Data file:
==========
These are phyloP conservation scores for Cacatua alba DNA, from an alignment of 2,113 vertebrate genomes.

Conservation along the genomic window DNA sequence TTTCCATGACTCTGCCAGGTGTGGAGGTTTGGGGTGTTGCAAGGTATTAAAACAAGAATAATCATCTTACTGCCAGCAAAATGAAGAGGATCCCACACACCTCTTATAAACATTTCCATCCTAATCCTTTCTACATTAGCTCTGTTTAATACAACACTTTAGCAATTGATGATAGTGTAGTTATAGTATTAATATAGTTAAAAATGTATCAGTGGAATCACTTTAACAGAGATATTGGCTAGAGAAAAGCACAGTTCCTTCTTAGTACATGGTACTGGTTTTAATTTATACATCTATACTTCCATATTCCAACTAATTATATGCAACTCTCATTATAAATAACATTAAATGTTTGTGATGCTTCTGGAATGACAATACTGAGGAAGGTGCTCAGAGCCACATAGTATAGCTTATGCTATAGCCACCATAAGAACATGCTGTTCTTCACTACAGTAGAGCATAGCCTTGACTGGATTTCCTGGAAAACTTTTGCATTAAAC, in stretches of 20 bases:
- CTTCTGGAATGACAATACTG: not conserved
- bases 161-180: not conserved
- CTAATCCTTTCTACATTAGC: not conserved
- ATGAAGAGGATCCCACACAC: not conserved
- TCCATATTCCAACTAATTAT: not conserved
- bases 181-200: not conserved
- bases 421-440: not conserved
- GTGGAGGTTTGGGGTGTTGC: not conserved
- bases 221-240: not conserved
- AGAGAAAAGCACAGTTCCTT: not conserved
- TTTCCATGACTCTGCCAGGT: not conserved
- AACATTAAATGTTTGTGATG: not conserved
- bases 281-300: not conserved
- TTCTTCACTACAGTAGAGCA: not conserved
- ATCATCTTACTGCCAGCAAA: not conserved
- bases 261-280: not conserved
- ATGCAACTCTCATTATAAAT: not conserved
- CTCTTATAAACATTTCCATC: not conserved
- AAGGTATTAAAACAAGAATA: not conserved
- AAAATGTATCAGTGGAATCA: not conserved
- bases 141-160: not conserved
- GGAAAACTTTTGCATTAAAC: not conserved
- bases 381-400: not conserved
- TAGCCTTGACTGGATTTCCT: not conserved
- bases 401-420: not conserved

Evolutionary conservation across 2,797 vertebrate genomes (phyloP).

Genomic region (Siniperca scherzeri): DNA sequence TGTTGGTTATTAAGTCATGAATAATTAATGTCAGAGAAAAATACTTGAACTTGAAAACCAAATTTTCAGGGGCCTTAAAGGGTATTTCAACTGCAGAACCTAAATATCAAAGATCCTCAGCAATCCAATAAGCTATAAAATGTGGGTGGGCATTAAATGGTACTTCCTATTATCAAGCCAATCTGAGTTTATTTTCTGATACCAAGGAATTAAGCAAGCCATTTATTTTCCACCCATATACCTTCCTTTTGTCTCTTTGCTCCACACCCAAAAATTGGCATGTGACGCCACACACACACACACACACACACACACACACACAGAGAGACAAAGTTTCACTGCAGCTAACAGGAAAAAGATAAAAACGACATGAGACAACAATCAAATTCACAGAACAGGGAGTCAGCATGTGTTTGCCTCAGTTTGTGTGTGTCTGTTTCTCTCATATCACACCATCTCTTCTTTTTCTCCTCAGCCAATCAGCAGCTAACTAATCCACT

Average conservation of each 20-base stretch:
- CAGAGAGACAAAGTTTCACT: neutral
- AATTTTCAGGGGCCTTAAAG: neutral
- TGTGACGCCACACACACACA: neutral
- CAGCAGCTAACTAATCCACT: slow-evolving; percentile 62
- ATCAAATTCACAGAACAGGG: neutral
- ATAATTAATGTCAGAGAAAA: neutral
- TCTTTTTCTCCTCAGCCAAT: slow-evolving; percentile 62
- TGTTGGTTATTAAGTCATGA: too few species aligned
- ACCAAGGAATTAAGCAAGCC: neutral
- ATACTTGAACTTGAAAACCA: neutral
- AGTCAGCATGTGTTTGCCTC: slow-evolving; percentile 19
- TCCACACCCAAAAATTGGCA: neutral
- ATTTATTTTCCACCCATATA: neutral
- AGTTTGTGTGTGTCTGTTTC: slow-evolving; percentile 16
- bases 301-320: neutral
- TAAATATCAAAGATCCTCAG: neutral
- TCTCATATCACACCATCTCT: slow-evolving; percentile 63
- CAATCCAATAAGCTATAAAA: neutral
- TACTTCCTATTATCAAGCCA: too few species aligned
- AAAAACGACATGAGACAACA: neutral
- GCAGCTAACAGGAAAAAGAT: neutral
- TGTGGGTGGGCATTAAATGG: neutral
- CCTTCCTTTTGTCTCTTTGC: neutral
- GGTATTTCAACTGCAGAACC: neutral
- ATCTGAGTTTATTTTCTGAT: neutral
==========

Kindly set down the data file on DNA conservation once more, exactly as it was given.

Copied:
These are phyloP conservation scores for Cacatua alba DNA, from an alignment of 2,113 vertebrate genomes.

Conservation along the genomic window DNA sequence TTTCCATGACTCTGCCAGGTGTGGAGGTTTGGGGTGTTGCAAGGTATTAAAACAAGAATAATCATCTTACTGCCAGCAAAATGAAGAGGATCCCACACACCTCTTATAAACATTTCCATCCTAATCCTTTCTACATTAGCTCTGTTTAATACAACACTTTAGCAATTGATGATAGTGTAGTTATAGTATTAATATAGTTAAAAATGTATCAGTGGAATCACTTTAACAGAGATATTGGCTAGAGAAAAGCACAGTTCCTTCTTAGTACATGGTACTGGTTTTAATTTATACATCTATACTTCCATATTCCAACTAATTATATGCAACTCTCATTATAAATAACATTAAATGTTTGTGATGCTTCTGGAATGACAATACTGAGGAAGGTGCTCAGAGCCACATAGTATAGCTTATGCTATAGCCACCATAAGAACATGCTGTTCTTCACTACAGTAGAGCATAGCCTTGACTGGATTTCCTGGAAAACTTTTGCATTAAAC, in stretches of 20 bases:
- CTTCTGGAATGACAATACTG: not conserved
- bases 161-180: not conserved
- CTAATCCTTTCTACATTAGC: not conserved
- ATGAAGAGGATCCCACACAC: not conserved
- TCCATATTCCAACTAATTAT: not conserved
- bases 181-200: not conserved
- bases 421-440: not conserved
- GTGGAGGTTTGGGGTGTTGC: not conserved
- bases 221-240: not conserved
- AGAGAAAAGCACAGTTCCTT: not conserved
- TTTCCATGACTCTGCCAGGT: not conserved
- AACATTAAATGTTTGTGATG: not conserved
- bases 281-300: not conserved
- TTCTTCACTACAGTAGAGCA: not conserved
- ATCATCTTACTGCCAGCAAA: not conserved
- bases 261-280: not conserved
- ATGCAACTCTCATTATAAAT: not conserved
- CTCTTATAAACATTTCCATC: not conserved
- AAGGTATTAAAACAAGAATA: not conserved
- AAAATGTATCAGTGGAATCA: not conserved
- bases 141-160: not conserved
- GGAAAACTTTTGCATTAAAC: not conserved
- bases 381-400: not conserved
- TAGCCTTGACTGGATTTCCT: not conserved
- bases 401-420: not conserved

Evolutionary conservation across 2,797 vertebrate genomes (phyloP).

Genomic region (Siniperca scherzeri): DNA sequence TGTTGGTTATTAAGTCATGAATAATTAATGTCAGAGAAAAATACTTGAACTTGAAAACCAAATTTTCAGGGGCCTTAAAGGGTATTTCAACTGCAGAACCTAAATATCAAAGATCCTCAGCAATCCAATAAGCTATAAAATGTGGGTGGGCATTAAATGGTACTTCCTATTATCAAGCCAATCTGAGTTTATTTTCTGATACCAAGGAATTAAGCAAGCCATTTATTTTCCACCCATATACCTTCCTTTTGTCTCTTTGCTCCACACCCAAAAATTGGCATGTGACGCCACACACACACACACACACACACACACACACACAGAGAGACAAAGTTTCACTGCAGCTAACAGGAAAAAGATAAAAACGACATGAGACAACAATCAAATTCACAGAACAGGGAGTCAGCATGTGTTTGCCTCAGTTTGTGTGTGTCTGTTTCTCTCATATCACACCATCTCTTCTTTTTCTCCTCAGCCAATCAGCAGCTAACTAATCCACT

Average conservation of each 20-base stretch:
- CAGAGAGACAAAGTTTCACT: neutral
- AATTTTCAGGGGCCTTAAAG: neutral
- TGTGACGCCACACACACACA: neutral
- CAGCAGCTAACTAATCCACT: slow-evolving; percentile 62
- ATCAAATTCACAGAACAGGG: neutral
- ATAATTAATGTCAGAGAAAA: neutral
- TCTTTTTCTCCTCAGCCAAT: slow-evolving; percentile 62
- TGTTGGTTATTAAGTCATGA: too few species aligned
- ACCAAGGAATTAAGCAAGCC: neutral
- ATACTTGAACTTGAAAACCA: neutral
- AGTCAGCATGTGTTTGCCTC: slow-evolving; percentile 19
- TCCACACCCAAAAATTGGCA: neutral
- ATTTATTTTCCACCCATATA: neutral
- AGTTTGTGTGTGTCTGTTTC: slow-evolving; percentile 16
- bases 301-320: neutral
- TAAATATCAAAGATCCTCAG: neutral
- TCTCATATCACACCATCTCT: slow-evolving; percentile 63
- CAATCCAATAAGCTATAAAA: neutral
- TACTTCCTATTATCAAGCCA: too few species aligned
- AAAAACGACATGAGACAACA: neutral
- GCAGCTAACAGGAAAAAGAT: neutral
- TGTGGGTGGGCATTAAATGG: neutral
- CCTTCCTTTTGTCTCTTTGC: neutral
- GGTATTTCAACTGCAGAACC: neutral
- ATCTGAGTTTATTTTCTGAT: neutral